ALBUM TITLE: Humperdinck
WORKS: Hansel and Gretel (in English)
PERFORMER: Jennifer Larmore, Rebecca Evans, Jane Henschel, Rosalind Plowright, Robert Hayward, Sarah Tynan, Diana Montague; New London Children’s Choir; Philharmonia Orchestra/Charles Mackerras
CATALOGUE NO: CHAN 3143(2)
This enchanting opera, one of the most melodious, memorable, delightful and scary in the repertoire, has been extraordinarily well served on disc, with one distinguished conductor and set of singers after another expressing affection for it in glowing accounts. This new entry to the lists, the second to be made in English, is worthy to stand beside the wonderful versions under Colin Davis, Jeffrey Tate, Pritchard, Karajan and Solti, though those had more star-studded casts. What distinguishes this version is primarily the vigorous and large-scale conducting of Sir Charles Mackerras. Where most versions dwell on the gorgeous horn sonorities of the opening, he pulls out all the stops for an exceptionally vivid main section of the overture, which shows that he is intent on not treating this as a small-scale children’s piece.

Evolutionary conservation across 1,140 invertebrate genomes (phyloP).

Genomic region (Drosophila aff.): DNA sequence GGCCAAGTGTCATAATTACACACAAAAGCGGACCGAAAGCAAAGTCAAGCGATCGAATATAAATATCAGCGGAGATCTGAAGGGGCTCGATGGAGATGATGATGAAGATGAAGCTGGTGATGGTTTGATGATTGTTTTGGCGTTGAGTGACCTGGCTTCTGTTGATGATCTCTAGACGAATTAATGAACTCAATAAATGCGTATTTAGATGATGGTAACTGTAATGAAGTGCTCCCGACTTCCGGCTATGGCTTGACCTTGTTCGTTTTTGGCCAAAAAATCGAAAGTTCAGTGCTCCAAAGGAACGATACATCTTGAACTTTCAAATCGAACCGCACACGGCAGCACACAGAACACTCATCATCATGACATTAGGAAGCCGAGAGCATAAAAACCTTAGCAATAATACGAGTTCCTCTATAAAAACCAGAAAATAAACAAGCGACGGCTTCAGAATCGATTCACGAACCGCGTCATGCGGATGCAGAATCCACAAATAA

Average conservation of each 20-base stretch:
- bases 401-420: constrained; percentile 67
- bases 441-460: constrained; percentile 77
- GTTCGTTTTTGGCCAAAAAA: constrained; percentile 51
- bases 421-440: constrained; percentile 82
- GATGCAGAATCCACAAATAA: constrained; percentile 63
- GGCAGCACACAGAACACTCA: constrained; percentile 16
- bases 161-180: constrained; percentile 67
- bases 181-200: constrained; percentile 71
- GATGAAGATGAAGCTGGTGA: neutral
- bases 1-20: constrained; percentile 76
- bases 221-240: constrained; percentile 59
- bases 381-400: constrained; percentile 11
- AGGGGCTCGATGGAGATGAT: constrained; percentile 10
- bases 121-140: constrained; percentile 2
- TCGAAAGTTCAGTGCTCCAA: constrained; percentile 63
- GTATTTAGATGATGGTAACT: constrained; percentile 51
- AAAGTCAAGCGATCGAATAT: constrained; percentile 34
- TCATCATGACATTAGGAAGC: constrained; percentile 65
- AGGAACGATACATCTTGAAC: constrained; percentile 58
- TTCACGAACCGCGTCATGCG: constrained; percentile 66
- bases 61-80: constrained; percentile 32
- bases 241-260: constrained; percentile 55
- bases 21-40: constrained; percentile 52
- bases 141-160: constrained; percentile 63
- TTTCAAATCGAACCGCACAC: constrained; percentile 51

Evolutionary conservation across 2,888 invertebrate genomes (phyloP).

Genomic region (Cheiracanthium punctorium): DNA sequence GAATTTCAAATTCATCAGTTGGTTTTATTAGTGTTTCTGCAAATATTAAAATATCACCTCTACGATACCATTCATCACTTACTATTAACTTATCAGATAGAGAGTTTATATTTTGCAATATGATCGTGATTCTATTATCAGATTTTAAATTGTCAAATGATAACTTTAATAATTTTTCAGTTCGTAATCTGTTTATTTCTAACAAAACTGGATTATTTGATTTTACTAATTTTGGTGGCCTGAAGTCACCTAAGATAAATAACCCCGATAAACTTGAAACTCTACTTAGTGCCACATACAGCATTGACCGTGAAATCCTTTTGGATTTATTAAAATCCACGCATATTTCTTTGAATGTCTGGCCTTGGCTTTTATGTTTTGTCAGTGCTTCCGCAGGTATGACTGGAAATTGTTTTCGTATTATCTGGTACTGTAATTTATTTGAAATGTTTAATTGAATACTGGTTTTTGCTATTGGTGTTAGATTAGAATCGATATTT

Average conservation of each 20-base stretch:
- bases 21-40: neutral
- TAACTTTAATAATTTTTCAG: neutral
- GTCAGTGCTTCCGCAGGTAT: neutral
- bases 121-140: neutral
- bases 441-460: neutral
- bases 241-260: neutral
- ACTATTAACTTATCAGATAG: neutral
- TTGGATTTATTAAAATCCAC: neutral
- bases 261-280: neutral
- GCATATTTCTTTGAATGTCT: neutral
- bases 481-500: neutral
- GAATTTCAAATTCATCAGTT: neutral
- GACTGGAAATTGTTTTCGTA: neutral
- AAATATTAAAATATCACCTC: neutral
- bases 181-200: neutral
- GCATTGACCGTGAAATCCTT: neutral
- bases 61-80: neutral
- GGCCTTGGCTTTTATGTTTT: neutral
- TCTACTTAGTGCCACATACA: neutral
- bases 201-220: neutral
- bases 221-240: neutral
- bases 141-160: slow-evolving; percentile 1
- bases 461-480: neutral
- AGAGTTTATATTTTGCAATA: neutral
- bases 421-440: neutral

And his singers don’t try, as much as many, to sound childlike, which is a very good thing. Jennifer Larmore as Hansel might sound too mature, but she is so intelligent in her realisation of the role that I let that pass. Rebecca Evans is a tomboy of a Gretel, so they are well matched. Rosalind Plowright, a great artist, is too strident for Mother and would have been more appropriate as the Witch, or doubling the roles – sometimes done on the stage. Mother is the least sympathetic character in the piece. Robert Hayward makes up for it in his ultra-warm portrayal of Father, and Jane Henschel has so much fun as the Witch that you feel it would be mean to begrudge her the odd roasted child. A fine introductory version, in Pountney’s ghoulish and very free translation.